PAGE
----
- IQ Games: These are simple Level 1 games for brain work beginners. The Qulan, for example, is a simple treat dispenser ball with openings for treats to fall out when the ball is pushed, rolled or dropped. The DogSpinny consists of two rotating discs with depressions at intervals in which you can hide treats. Your dog has to rotate the top disc to uncover the treats.
- DogTornado: This interactive game will provide hours of fun for you and your dog. It’s a very clever puzzle that has four layers of rotating discs. Only three of the four layers have hidden compartments for hiding treats. Your dog must figure out how to rotate the discs with a paw or their nose to get to the tasty treat. It listed as a Level 2 game, but you can increase the difficulty to make it more challenging.
- DogTurbo: This game consists of two discs with passages extending from the middle to the edge. Each passage contains a movable peg. Dogs must move the pegs to the edge of the disc to release treats from the side. It requires a lot of mental gymnastics, which is fitting for a Level 3 puzzle. You can also make it more challenging for your dog once she’s figure it out.
More puzzles, games and food dispensers for your dog
- Buster Cube: Similar to Ottosson’s Qulan, except instead of a ball, treats or food got into a cube. The cube must be rolled, pushed or dropped for treats to fall out of the different compartments. It’s an easy game for beginner dogs. It’s also a great distraction if you have to do something important and need your dog out from under your feet. You can adjust the level of difficulty for a more challenging game.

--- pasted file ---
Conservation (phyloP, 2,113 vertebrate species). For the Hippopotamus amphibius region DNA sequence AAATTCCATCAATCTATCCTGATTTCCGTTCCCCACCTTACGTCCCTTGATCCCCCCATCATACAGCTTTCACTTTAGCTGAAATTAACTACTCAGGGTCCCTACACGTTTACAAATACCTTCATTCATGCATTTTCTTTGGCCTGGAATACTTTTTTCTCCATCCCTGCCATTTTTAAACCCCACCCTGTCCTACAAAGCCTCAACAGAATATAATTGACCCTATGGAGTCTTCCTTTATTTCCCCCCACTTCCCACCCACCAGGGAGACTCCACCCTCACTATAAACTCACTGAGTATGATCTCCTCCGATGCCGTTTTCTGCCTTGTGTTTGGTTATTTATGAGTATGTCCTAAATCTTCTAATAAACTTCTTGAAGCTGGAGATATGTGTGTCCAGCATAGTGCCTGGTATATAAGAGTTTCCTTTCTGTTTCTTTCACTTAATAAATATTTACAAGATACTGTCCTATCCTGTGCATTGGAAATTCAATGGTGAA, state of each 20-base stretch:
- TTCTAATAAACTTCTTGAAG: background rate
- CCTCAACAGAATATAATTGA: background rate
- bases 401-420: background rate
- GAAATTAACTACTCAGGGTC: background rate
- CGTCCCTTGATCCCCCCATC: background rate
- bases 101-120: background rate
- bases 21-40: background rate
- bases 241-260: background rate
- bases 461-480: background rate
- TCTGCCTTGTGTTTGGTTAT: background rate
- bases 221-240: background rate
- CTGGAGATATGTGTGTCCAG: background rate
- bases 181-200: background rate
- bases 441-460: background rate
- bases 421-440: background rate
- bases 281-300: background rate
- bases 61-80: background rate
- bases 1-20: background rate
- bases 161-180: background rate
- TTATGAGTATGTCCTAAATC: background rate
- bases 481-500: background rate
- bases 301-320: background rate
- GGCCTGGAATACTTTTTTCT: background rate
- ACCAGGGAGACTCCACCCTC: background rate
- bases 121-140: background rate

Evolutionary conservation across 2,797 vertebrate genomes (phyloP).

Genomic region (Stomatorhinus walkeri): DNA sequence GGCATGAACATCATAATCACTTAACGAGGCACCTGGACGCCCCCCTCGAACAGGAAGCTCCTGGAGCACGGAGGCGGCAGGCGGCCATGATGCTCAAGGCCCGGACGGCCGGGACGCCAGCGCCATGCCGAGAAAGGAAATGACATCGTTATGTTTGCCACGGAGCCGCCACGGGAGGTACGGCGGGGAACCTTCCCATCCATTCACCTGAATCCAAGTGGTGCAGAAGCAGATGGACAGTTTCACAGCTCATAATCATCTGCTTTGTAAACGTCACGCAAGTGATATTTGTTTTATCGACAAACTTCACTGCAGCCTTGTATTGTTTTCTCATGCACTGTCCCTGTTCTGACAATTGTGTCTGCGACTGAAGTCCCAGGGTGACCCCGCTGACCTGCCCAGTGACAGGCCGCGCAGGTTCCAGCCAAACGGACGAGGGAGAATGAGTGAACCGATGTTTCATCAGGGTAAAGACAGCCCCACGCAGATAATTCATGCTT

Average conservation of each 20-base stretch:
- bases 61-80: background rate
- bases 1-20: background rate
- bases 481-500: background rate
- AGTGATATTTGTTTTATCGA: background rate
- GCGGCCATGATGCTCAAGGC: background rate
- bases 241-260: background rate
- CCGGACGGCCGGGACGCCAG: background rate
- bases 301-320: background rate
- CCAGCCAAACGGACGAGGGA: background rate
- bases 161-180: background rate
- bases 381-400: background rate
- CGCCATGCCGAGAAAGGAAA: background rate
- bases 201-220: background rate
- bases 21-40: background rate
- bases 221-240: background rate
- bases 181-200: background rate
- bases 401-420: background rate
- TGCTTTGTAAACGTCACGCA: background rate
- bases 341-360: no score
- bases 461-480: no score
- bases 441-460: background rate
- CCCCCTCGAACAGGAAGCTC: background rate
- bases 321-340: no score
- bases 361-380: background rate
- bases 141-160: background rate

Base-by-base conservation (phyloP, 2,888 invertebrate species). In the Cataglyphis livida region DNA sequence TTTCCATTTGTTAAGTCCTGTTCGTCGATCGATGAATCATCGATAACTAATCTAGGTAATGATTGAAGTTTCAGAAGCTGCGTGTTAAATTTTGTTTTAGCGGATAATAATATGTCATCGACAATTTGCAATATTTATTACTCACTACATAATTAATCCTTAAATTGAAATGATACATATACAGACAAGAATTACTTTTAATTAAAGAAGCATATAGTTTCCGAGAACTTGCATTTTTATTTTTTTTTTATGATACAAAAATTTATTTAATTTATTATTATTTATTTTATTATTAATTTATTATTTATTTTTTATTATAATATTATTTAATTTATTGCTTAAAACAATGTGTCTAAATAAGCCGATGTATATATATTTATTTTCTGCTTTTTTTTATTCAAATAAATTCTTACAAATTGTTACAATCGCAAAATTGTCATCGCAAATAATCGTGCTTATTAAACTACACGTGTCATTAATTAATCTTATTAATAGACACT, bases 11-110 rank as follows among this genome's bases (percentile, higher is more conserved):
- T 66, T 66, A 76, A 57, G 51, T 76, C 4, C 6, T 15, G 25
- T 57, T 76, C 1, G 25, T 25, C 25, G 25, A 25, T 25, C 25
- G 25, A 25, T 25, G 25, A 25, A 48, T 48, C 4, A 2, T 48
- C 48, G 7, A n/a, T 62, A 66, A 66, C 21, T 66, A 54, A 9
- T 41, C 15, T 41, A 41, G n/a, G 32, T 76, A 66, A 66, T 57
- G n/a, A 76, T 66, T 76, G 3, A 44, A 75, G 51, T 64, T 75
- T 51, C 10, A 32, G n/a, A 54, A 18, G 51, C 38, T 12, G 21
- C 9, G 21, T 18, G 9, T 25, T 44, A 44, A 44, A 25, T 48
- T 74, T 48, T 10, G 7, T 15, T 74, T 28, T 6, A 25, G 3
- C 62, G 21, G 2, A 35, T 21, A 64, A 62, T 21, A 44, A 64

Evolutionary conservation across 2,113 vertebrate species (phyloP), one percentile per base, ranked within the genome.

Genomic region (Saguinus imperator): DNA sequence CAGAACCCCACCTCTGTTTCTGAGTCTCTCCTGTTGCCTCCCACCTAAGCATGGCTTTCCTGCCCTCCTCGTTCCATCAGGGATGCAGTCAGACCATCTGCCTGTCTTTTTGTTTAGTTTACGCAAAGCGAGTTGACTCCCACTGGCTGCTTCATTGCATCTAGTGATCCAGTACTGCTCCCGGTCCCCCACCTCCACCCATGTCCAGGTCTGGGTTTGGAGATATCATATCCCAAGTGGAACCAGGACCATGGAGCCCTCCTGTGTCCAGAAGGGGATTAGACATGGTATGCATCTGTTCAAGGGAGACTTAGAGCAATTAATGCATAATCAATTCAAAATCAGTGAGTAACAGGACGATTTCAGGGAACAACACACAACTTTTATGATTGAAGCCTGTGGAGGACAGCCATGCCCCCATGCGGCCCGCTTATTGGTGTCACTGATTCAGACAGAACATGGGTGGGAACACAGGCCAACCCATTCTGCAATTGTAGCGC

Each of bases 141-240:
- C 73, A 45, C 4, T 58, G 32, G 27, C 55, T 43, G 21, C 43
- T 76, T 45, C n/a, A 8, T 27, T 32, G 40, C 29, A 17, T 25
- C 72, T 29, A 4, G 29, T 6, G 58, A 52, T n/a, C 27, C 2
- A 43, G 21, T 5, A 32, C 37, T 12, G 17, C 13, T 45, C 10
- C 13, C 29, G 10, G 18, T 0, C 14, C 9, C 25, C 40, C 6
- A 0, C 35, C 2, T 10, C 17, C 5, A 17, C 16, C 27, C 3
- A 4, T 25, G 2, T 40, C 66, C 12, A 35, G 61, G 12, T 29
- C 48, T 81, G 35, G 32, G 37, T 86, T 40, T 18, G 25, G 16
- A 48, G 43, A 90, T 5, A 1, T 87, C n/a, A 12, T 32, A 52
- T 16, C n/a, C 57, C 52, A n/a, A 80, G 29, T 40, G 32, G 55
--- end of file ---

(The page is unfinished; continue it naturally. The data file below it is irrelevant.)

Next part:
- KONG Wobbler: KONG makes a wonderful range of interactive toys for cats and dogs, including food dispensers designed to make dogs think for their meals. KONG Wobblers use the same design as KONG Classic toys, but they have a weighted bottom that gives the toy a wobble action that releases treats/food when your dog paws it or nudges it hard enough with her nose. It’s loads of fun and has the added benefit of slowing down eating.
- Kyjen Yin-Yang-Yum Scent Puzzle Training Toy: Hounds in particular will enjoy the challenge of this scent game. They are by no means the only dogs who will get a kick out of using their noses to solve the puzzle. It consists of two discs, the top of which is divided into rotatable Yin and Yang shapes which are held in place by two cups. Dogs have to remove the cups to reveal a treat cache, and then they have to rotate the yin and yang to get at 4 more caches. It’s challenging, but great fun.
If you have a dog whose get up and go just won’t quit, more physical exercise is not necessarily the answer. Try some challenging puzzles to tire out your dog instead. After all, you know the difference you feel between an invigorating hour of exercise versus an hour of really challenging problem solving.
Amazon has a range of interactive dog toys for dogs, puppies, cats and kittens which are designed to challenge your dog, enhance their mental capabilities and reinforce training on every level.